How do you organize your photos? The answer to that is critical. Anyone who generates a lot of images, and that is just about everyone these days needs to answer that question.
Keeping my photo archive organized is a bit of a chore. But skip on the effort and it simply gets worse, to the point of being unusable. If you can not find the photos you need why take photos at all?
The trick is to develop a process and to use it… Religiously. I can not tell you how to do it, I can just tell you how I do it and offer a few suggestions.
There are two basic approaches, simply come up with a way to organize the images into a directory using nothing more than your operating system. The other approach is to use some form of photo organizing software to aid in the task. I do make a large assumption here, that the images are in digital format, not negatives and slides. For that you will have to look elsewhere for answers.
Giving motion to timelapse photography adds a dynamic element that is visually interesting. There are a few ways of doing this. Adding some motion in production with keyframes and panning, or using some sort of device to physically move the camera slowly during the time lapse sequence.
Up to now I have generally added this sort of motion in post-processing or production, moving and zooming through a frame that was shot with static camera. If the frame is oversized, often the case with time-lapse shot on a multi megapixel camera, there is plenty of resolution for motion inside the otherwise static frame.
Note: This article was edited after I figured out where the manual was wrong, see below.
Still, the effect of actually moving the camera during the sequence is often more versatile and can produce a more dramatic effect. Not wanting to lug a large rail slider system around I have opted for a slightly easier solution, a powered panoramic head. This allows a panning a time-lapse sequence to give that extra degree of motion in the resulting video while keeping the gear portable.
There are not a lot of native lenses found in the Canon EF-M series, but this is changing with a number of new offerings. There is a new 18-150mm general purpose zoom that looks pretty good. The new lenses include a rather specialized lens, the EF-M 28mm f/3.5 Macro IS STM, a purpose built macro lens.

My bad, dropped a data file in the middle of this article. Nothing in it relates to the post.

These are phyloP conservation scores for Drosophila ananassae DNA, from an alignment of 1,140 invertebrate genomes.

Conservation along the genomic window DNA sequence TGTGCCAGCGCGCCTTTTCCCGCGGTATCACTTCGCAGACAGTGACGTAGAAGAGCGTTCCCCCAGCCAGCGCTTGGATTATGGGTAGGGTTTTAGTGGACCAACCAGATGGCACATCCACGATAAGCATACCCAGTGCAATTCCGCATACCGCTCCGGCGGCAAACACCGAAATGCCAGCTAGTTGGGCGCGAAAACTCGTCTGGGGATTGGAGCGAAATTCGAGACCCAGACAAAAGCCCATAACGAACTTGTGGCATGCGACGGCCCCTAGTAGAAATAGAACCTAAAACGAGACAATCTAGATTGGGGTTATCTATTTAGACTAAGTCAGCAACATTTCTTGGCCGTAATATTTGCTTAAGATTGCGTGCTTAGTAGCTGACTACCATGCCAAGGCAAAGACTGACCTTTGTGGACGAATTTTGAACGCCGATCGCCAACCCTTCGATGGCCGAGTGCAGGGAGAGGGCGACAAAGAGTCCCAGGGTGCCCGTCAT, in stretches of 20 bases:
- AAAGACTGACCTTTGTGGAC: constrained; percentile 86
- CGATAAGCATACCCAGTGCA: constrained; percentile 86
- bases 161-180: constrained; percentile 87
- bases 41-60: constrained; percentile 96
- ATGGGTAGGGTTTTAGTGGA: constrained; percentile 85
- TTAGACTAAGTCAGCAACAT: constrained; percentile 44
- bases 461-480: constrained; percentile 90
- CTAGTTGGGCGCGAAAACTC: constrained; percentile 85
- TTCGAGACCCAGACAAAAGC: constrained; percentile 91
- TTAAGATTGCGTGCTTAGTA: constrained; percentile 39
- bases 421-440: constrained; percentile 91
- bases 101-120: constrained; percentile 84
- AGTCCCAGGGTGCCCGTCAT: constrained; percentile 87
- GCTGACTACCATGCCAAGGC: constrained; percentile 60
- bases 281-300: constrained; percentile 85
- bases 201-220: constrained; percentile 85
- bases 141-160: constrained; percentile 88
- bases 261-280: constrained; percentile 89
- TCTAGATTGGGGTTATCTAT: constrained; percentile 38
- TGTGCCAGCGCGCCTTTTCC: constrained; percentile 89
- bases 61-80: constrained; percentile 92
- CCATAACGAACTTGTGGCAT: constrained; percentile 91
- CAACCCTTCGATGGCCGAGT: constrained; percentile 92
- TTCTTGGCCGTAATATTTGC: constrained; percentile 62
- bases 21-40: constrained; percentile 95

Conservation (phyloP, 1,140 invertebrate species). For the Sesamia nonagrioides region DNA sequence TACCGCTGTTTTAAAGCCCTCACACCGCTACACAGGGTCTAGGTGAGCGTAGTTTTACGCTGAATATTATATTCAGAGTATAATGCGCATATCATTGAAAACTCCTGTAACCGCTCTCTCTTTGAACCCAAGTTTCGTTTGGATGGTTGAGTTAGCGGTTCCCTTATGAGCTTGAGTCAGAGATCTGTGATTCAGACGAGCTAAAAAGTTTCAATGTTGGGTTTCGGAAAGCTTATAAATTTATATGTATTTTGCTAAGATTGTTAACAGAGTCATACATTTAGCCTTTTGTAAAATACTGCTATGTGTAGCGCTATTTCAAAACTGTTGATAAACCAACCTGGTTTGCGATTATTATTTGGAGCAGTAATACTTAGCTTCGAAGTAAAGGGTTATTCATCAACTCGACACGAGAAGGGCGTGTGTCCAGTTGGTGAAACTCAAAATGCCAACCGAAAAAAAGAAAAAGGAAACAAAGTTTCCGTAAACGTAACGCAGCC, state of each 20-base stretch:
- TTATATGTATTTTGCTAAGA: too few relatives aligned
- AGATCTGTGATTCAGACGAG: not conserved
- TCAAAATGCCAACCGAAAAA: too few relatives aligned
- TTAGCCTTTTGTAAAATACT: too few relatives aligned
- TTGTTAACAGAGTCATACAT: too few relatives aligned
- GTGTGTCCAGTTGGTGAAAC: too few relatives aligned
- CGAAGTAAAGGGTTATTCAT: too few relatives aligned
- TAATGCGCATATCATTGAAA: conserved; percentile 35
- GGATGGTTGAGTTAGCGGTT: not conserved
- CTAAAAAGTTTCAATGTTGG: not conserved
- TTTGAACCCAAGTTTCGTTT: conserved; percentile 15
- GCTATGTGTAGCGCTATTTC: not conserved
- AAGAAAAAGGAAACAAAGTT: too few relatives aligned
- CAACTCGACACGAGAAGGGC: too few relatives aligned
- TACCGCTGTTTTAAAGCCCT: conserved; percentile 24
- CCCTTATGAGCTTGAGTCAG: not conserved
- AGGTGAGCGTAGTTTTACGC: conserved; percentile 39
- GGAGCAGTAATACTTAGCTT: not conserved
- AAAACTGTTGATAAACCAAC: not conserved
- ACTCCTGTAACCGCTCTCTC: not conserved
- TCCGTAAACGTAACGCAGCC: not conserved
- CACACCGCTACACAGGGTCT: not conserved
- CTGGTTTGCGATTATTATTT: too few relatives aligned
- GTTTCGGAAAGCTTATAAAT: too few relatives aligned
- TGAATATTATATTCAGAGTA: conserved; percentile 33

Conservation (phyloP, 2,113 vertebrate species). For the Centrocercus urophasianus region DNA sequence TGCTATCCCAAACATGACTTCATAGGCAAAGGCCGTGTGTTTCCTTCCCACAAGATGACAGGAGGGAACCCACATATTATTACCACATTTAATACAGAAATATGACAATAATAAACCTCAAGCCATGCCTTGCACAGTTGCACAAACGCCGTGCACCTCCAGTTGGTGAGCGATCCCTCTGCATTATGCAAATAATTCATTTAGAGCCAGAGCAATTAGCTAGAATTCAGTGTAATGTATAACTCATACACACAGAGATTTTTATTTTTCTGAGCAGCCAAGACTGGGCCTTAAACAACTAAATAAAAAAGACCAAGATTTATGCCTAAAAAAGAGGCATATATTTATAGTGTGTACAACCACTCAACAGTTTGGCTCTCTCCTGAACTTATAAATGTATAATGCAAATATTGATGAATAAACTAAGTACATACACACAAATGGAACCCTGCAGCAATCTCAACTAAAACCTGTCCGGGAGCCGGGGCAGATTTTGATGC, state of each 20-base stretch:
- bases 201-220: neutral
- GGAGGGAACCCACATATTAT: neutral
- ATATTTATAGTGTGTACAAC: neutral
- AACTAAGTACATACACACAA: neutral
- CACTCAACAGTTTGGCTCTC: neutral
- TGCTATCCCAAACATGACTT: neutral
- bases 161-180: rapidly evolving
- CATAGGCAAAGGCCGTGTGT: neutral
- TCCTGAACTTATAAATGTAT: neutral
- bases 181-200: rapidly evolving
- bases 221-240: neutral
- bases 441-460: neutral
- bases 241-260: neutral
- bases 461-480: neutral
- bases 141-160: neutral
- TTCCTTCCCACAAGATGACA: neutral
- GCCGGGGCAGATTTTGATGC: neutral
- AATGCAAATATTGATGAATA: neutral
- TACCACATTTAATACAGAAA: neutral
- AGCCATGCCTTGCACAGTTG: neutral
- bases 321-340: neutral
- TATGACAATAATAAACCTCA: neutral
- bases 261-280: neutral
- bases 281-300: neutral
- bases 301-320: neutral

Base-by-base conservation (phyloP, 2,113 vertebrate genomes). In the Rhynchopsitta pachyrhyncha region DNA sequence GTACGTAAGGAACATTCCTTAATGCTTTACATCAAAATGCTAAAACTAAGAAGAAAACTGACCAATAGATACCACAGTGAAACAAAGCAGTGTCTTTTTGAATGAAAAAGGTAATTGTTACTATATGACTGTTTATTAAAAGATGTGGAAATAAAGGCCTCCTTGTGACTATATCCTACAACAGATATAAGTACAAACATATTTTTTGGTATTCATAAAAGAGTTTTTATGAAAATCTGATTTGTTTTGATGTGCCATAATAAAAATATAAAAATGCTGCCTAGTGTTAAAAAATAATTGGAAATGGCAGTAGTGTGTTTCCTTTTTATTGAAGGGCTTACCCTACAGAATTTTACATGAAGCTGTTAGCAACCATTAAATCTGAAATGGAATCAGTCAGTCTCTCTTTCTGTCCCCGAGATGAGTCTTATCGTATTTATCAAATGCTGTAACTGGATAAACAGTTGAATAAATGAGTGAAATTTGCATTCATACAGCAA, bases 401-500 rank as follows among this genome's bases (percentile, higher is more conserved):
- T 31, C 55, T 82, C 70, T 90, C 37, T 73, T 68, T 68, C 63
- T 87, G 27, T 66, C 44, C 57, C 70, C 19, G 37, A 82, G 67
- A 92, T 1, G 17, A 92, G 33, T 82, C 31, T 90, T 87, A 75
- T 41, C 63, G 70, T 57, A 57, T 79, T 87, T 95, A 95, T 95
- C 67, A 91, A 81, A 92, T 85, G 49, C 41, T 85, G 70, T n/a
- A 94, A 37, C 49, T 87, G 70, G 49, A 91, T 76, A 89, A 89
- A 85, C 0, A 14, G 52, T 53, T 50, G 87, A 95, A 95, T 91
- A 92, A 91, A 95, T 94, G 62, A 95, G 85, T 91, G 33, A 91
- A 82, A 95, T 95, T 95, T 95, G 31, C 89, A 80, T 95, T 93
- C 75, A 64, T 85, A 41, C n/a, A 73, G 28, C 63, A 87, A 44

This lens is different. The lens is designed from the start to be a macro lens, not a general purpose lens that also does a little macro as a secondary feature. There are a number of features that are quite unusual found on this macro lens.
The first, and most obvious feature is the built-in ring light, a rather useful feature in very close macro photography where light is everything. A set of bright white LEDs is arranged on the front of the lens behind a diffuser. The LED’s are powered by the camera, no separate battery is necessary.
Often you just need to take note of the small scenes that make up daily life. Over the years I have made an effort to photograph these scenes, there is so much richness in our everyday existence that too many do not notice…
A distribution video amplifier built around a THS7324
The control panel for the telescope hydraulic bearing system pumps
A tangle of cables for the Keck 2 optical bench subsystem
I/O cards and field wiring in the Keck 2 local controls PLC
A dense bit of temporary wiring in the Keck 2 SAA cabinet
The facility cooling lines that supply cold water to the K2AO electronics vault.
A scatter of tools at CSO
A row of circuit breakers in the Keck 2 computer room
The usual mess littering a workbench in the Keck summit electronics lab in the midst of a project
Fuses, relays, and contactors in the Keck 2 telescope control system
A Keck primary mirror segment jacked up out of the array
Multiple cables enter the Keck 2 Adaptive Optics bench.
Electronics test leads and patch cables hanging from the rack in the Keck summit electronics lab
Spools of wire await use in the electronics shop
A section of the whiffle tree that supports each Keck primary segment
The transformers for the Keck 2 telescope servo drives
Part of the Keck 2 logic board, this PCB assembly controls the various control and safety logic for the Keck 2 telescope.
A collection of keys
The Nasmyth Deck tool set in the Keck 2 dome
An electrician’s tool bag, complete with lockout tag
A set of tools ready for use on the Keck 1 nasmyth deck
Patching in an experimental control system to move the Keck 1 telescope, one step closer to a major upgrade.
Bins full of stainless steel machine screws in the supply room
A pile of power drills await use on a shelf in the supply room
A tiny portion of the extensive cabling that connects the various elements of the Keck Interferometer
An assortment of cable pass through the Keck 2 telescope elevation cable wrap
A handheld radio used at Keck for daily communication.
A pile of 3/8″ air hose in the supply room
Hard hats ready for use just outside the Keck 1 dome
Racks of wire available for use in the Keck summit electronics lab
Tools and drawing lay on the table in the welding shop
A bank of relays form the safety interlock system for the telescope.
Looking at the back of a segment with the radial support removed
Bins of bolts in the Keck supply room
The new telescope control system servers take up much of a rack
The many cables needed to operate the Keck 2 telescope thread through the azimuth wrap.
A sample of the control wiring and circuitry in the Servo Amplifier Assembly